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December 11, 2005


Becky's violin teacher has been nagging her for a year or so to play in a recital. Becky finally broke down and agreed. And so we drove up the hill this afternoon to the Pinole Senior Village, an assisted-living complex on the other side of the freeway. We walked into a clean, pleasant dining room, with a couple dozen older folks sitting around, chatting, drinking coffee and eating canned peaches.

It was a nice crowd of people, friendly and most of them realtively animated - though a couple old duffers looked as though they might fall, dozing, into their peach bowls. Aside from the residents, some of whom looked as though this might be the best thing to happen to them in weeks, there were the performers, their family members, and two music teachers. The playbill included a dozen gradeschool students, three highschool students, and Becky.

We watched a few vocalists, all girls, doing laudable jobs of staying in tune and tempo, and projecting to the audience. One was notably more skilled than the rest, enough so to perk up my ears until I remembered that being 13, she was four years older than her cohorts. Then came the pianists and violinists, and the music was about what you might expect: straightforward renditions of popular and "top-40" classical pieces, played with varying measures of verve and stumbling, and occasional flashes of smooth, astonishing inspiration.

One of the high-school students, playing Liszt's Hungarian Rhapsody number two in a four-hand duet with her teacher, stumbled slightly over a few phrasings. I could tell when she was approaching a passage that worried her: her eybrows would lift slightly, then furrow, and then a misstep, almost too slight to hear, and then the threshold was passed and she relaxed, and almost closed her eyes and leaned into a passage that was every bit as complex as the one over which she stumbled, and landed each sublime note with a desultory grace. I was sitting almost directly in her line of sight, on the side of the room behind the piano: after one such effortless phrase she caught me watching her face, and we smiled.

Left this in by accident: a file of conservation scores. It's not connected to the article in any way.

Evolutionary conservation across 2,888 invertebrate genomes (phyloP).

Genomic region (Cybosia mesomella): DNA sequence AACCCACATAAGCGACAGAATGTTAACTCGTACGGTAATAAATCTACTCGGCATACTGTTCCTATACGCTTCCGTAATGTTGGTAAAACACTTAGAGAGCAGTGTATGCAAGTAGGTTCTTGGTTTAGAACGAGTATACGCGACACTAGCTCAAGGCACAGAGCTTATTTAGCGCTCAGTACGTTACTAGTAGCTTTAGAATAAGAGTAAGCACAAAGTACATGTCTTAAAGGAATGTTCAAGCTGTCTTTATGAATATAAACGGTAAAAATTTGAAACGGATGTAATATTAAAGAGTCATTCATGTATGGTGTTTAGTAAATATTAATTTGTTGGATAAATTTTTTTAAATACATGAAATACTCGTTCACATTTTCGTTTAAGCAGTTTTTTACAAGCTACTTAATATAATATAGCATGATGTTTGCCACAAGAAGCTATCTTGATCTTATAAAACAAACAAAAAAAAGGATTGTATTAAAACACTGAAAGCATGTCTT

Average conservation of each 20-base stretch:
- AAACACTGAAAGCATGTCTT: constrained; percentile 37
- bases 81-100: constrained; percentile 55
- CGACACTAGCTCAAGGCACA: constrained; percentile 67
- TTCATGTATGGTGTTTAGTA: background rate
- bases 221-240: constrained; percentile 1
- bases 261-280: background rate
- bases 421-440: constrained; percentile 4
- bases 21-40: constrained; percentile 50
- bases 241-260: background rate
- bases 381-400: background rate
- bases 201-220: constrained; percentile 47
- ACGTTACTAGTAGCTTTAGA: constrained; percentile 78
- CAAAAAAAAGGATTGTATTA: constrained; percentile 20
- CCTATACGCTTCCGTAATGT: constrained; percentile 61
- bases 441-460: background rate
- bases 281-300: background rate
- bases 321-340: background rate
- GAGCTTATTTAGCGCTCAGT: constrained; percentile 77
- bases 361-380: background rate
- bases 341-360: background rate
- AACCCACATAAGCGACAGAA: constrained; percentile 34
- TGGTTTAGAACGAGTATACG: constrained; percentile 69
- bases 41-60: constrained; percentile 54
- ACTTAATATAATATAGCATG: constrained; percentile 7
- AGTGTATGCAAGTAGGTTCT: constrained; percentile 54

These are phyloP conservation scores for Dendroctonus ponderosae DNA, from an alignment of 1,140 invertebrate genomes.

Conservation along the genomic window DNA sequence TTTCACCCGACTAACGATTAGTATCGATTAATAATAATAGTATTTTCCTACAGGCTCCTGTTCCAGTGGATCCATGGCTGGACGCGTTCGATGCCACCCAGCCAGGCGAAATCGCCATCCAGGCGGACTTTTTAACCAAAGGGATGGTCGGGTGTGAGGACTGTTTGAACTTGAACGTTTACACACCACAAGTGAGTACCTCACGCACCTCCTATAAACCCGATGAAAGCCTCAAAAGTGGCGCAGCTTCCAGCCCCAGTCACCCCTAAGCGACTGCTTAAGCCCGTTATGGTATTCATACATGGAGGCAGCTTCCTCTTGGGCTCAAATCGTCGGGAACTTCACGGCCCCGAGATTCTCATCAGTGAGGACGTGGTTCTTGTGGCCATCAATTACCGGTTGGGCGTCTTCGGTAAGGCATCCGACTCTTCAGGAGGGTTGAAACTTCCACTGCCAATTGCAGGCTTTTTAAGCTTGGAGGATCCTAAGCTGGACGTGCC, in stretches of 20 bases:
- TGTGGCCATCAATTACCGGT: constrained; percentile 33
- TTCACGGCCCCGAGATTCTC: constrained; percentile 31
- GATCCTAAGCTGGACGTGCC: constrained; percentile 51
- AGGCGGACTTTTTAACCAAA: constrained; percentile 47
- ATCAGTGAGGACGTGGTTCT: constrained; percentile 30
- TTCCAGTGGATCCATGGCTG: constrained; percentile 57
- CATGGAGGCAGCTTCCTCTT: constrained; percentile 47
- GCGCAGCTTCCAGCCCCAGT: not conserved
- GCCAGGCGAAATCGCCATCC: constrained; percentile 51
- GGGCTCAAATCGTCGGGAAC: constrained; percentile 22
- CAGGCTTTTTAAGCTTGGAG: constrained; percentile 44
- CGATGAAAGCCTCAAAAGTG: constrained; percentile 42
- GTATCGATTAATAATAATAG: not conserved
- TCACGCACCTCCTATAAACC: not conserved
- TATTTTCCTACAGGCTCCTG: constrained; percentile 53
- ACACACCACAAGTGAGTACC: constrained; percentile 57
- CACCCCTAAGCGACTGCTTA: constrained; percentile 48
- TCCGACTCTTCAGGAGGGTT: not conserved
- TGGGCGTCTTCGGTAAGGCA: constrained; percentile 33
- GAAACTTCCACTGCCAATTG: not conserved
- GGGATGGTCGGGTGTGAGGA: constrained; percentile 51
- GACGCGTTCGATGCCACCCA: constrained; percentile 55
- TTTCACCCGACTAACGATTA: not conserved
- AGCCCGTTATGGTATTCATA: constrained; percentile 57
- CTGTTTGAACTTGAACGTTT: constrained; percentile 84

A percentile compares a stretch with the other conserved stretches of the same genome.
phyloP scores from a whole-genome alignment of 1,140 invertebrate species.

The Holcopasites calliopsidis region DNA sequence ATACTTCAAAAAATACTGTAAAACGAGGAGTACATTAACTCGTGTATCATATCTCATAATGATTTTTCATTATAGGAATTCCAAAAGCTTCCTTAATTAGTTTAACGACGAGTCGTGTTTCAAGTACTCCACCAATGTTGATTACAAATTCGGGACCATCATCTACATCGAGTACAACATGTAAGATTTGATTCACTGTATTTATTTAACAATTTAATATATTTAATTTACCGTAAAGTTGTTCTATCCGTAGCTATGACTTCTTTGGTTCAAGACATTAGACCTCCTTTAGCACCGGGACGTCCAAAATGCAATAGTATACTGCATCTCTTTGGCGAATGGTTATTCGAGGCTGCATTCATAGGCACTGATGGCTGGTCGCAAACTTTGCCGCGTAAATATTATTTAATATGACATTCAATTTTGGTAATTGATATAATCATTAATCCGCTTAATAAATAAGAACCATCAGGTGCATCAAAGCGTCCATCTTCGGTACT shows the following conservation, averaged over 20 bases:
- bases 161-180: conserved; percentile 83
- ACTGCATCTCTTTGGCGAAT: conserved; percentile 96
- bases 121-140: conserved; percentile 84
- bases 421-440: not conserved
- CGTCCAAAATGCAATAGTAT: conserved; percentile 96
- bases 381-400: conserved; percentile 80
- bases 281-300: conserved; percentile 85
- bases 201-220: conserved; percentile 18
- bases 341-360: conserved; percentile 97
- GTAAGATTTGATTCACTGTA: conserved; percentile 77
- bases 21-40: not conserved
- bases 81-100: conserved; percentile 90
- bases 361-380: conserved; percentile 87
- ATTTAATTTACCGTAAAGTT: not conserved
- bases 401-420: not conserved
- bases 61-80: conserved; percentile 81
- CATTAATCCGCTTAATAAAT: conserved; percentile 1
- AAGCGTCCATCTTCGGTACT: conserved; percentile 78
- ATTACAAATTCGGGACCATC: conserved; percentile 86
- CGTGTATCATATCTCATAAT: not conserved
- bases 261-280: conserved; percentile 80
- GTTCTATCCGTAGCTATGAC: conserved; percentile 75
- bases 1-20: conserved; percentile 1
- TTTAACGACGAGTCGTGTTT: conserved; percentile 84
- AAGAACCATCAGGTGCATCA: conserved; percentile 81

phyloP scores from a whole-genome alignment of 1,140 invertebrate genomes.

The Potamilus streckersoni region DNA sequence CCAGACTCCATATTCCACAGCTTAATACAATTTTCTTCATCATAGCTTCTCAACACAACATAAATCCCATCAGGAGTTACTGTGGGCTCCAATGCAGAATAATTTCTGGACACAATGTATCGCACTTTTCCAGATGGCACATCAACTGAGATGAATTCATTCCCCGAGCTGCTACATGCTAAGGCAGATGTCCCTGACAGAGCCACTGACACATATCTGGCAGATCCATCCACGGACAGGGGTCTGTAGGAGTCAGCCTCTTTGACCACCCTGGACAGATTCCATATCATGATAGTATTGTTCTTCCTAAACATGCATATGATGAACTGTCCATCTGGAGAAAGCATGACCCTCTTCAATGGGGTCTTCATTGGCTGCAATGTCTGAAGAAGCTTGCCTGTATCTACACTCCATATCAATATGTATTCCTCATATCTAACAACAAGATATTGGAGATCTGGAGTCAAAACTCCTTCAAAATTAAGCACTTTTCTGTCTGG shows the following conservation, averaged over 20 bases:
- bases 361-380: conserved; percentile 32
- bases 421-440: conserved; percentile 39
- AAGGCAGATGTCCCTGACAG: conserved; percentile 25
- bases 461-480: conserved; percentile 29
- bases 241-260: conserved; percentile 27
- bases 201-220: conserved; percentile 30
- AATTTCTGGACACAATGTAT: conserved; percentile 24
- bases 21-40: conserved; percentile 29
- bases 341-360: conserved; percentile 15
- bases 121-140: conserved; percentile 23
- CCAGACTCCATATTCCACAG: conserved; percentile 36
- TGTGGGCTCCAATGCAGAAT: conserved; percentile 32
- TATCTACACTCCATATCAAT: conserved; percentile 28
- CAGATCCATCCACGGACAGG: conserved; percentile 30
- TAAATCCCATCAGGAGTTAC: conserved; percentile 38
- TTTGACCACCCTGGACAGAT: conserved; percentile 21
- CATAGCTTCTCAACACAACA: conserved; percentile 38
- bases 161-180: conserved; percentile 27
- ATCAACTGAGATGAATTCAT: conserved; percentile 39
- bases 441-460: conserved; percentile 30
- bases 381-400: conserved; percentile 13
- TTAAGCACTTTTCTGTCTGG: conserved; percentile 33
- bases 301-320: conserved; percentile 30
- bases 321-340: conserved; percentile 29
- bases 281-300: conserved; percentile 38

Becky who stares down 30 uncooperative eight year olds for six hours every day, was nervous. I knew my credibility in reassuring her that it went fine depended on my remembering every single mistake she made - otherwise, how could I tell her they were hardly noticeable? - so I kept track. A few wavering notes, one bow screech and recovery, one measure misplayed and then played properly, on the beat, in a save smooth enough that I think no one noticed save me and her teacher. She played a gavotte by Bach solo and without sheet music, and then a duet with her teacher on piano: a passage from Winter, from Vivaldi's Four Seasons. Despite my having heard her play each one perhaps a thousand times at this point, it sounded new.

As devoted a husband as I am, I cannot say that Becky's performance was not the best of the afternoon. Oh, she played well, and strong, and with such apparent self-confidence that it surprised me when she later told me the reason she'd lost the bowing was that her hands were crazy trembling. And the musician who gave the best performance lost her way at the piano at one point, and stared blankly at the sheet music until her teacher whispered in her ear.

But that performer's focus was palpable, and her stage presence impressive and poised. She tuned out the murmuring crowd, her parents and her brothers and the older ladies twittering happily about her pink dress. Her timing - except for the part where she drew a blank and stared for ten seconds - was flawless, as if she and her teacher were connected at the midbrain. She had been playing, her teacher informed us, for a third of her life. She was six years old and seemed to melt into the piano.

On our way out we saw her standing near some flowers, posing for a photo with her brothers. She made eye contact as we passed. "You," I said, pointing at her, "sounded so good." "It was so nice to hear you play," said Becky. "You are really a good pianist." She beamed at us. She smiled for the camera.